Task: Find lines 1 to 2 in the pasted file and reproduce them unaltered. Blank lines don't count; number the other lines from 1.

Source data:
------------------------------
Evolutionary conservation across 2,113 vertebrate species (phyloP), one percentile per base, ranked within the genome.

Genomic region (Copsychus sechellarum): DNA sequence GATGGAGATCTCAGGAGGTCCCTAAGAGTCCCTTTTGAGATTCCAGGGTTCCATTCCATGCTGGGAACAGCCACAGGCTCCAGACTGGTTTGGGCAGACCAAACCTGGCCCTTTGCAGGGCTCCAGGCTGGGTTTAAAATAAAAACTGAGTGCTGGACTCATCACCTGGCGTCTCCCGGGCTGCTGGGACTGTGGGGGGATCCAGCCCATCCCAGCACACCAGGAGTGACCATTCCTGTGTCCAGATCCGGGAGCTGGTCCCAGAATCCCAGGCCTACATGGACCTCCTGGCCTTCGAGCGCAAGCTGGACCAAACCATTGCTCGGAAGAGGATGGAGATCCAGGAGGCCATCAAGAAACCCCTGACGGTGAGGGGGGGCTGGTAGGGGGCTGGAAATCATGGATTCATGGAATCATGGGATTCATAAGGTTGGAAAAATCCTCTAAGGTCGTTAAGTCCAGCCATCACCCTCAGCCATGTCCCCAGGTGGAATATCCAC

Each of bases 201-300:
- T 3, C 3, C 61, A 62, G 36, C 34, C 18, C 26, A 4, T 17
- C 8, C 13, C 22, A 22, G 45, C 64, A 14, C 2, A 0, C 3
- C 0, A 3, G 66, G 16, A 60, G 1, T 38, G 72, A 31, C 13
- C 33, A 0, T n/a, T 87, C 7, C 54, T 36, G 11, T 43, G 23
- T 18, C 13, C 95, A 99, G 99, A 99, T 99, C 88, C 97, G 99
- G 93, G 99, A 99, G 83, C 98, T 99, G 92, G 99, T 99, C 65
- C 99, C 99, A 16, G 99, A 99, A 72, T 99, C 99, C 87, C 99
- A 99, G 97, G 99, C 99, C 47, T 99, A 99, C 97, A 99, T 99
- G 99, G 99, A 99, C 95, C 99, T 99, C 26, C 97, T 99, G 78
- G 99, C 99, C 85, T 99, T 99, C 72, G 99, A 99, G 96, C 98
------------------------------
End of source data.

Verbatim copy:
Evolutionary conservation across 2,113 vertebrate species (phyloP), one percentile per base, ranked within the genome.

Genomic region (Copsychus sechellarum): DNA sequence GATGGAGATCTCAGGAGGTCCCTAAGAGTCCCTTTTGAGATTCCAGGGTTCCATTCCATGCTGGGAACAGCCACAGGCTCCAGACTGGTTTGGGCAGACCAAACCTGGCCCTTTGCAGGGCTCCAGGCTGGGTTTAAAATAAAAACTGAGTGCTGGACTCATCACCTGGCGTCTCCCGGGCTGCTGGGACTGTGGGGGGATCCAGCCCATCCCAGCACACCAGGAGTGACCATTCCTGTGTCCAGATCCGGGAGCTGGTCCCAGAATCCCAGGCCTACATGGACCTCCTGGCCTTCGAGCGCAAGCTGGACCAAACCATTGCTCGGAAGAGGATGGAGATCCAGGAGGCCATCAAGAAACCCCTGACGGTGAGGGGGGGCTGGTAGGGGGCTGGAAATCATGGATTCATGGAATCATGGGATTCATAAGGTTGGAAAAATCCTCTAAGGTCGTTAAGTCCAGCCATCACCCTCAGCCATGTCCCCAGGTGGAATATCCAC